"We talk to our different suppliers and ask them if they know any young people who might be interested in learning the air conditioning business," he said. "We don't get employees out of a newspaper ad.
"We typically like to hire young people who have never been in this business. They haven't developed any bad habits. People who work for other companies tend to bring these bad habits, and if you don't watch them, they teach these habits to your people. We bring them in, offer them training and a job path, and hope they stay with us for 5, 10, 15 years.
"Most guys start out as installers, and after a year or so they work their way into maintenance and service and then into repair. It takes about five years to become a complete service technician. These people can make $60,000 to $70,000 a year, but the problem is that young kids today expect to make that right away and don't understand the time it takes to work up to that."
Having FunOne way All Seasons 500 keeps its people involved and happy is by holding monthly parties. The money for these parties, which could be a pizza party, baseball game, or whitewater rafting, comes from a "party fund," money received from manufacturer rebates and material refunds.
Lanier keeps employees and customers informed with a newsletter, which features industry news, employee and customer outings, and even recipes. She knows that even the little things are important to the business.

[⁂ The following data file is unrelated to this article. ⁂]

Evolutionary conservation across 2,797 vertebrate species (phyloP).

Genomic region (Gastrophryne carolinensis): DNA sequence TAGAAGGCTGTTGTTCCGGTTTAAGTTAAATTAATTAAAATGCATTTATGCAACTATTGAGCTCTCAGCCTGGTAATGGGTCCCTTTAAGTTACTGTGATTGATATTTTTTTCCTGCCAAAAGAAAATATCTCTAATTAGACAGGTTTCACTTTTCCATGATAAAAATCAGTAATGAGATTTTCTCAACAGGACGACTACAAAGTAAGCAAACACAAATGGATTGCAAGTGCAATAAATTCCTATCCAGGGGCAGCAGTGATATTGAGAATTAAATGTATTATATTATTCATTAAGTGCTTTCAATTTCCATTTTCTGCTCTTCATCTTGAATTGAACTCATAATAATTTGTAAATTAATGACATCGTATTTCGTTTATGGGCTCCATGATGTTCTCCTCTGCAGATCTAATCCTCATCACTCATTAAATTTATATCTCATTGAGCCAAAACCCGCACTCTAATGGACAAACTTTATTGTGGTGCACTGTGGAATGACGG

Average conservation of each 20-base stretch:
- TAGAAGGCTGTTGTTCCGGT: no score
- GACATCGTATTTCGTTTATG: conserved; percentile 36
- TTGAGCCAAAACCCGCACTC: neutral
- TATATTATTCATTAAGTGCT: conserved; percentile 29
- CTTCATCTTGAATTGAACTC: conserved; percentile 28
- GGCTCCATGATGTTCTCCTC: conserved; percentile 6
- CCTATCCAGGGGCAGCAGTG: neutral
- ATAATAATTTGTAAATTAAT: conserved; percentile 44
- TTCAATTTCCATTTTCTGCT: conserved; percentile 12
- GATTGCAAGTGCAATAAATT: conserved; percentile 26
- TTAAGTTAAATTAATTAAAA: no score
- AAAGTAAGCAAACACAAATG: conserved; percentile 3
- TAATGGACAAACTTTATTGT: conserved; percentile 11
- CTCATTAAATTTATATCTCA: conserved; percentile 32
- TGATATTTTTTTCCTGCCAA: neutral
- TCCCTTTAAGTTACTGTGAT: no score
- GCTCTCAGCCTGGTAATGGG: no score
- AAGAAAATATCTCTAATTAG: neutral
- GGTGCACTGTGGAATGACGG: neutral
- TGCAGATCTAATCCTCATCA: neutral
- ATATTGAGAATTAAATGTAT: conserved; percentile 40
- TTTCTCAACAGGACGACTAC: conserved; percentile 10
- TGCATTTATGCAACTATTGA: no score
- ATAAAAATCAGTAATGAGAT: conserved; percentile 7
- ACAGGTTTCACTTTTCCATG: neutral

"It's the small things that count, like having clean hands and wearing booties," she said. "It is absolutely amazing how many customers will call or write about the care our technicians take. It's amazing how many referrals we have gotten from our customer base. And if we have an unhappy customer, we go overboard to make sure they are happy - whatever it takes."
The spirit of sharing goes one step further, too. All Seasons 500 wants its employees to know the cost of doing business and how profitability affects everyone's paycheck. "We share our books with our employees," said Dutton. "They know on a monthly basis if we are doing good or bad, and they understand what it takes to make a profit. It keeps them satisfied with the pay and benefits they have."
Sidebar: Just The FactsWinning contractor: All Seasons 500 Heating & Air
Owner: Philip Dutton and Larry Nevels
Location: Huntsville, Ala.
Years in business: 9
Bulk of market: 100 percent residential
Total revenue for 2003: $1.54 million
Total employees: 15
Total service technicians and installers: 8
Average hours employees spend in training: Formal training: 40 to 60 hours annually; company training: one hour per week.
Benefits offered beyond medical/dental insurance: IRA retirement plan with 3 percent company match; family fitness memberships; bonus incentive package; communication equipment; flu shots; paid vacations; paid training; paid uniforms; paid holidays; commission on maintenance agreements; awards and recognition programs.
Industry association and contractor group members: AirTime 500, Air Conditioning Contractors of America (ACCA), and Alabama Roofing, Sheet Metal, Heating & Air Conditioning Contractors Association.
The News selected this contractor because: All Seasons 500 Heating & Air shows its commitment to its employees by offering top-notch training and fun events. But just as important, it involves the entire company in the community, whether that means providing aid to people in need or volunteering to help the local school district.
Publication date: 01/26/2004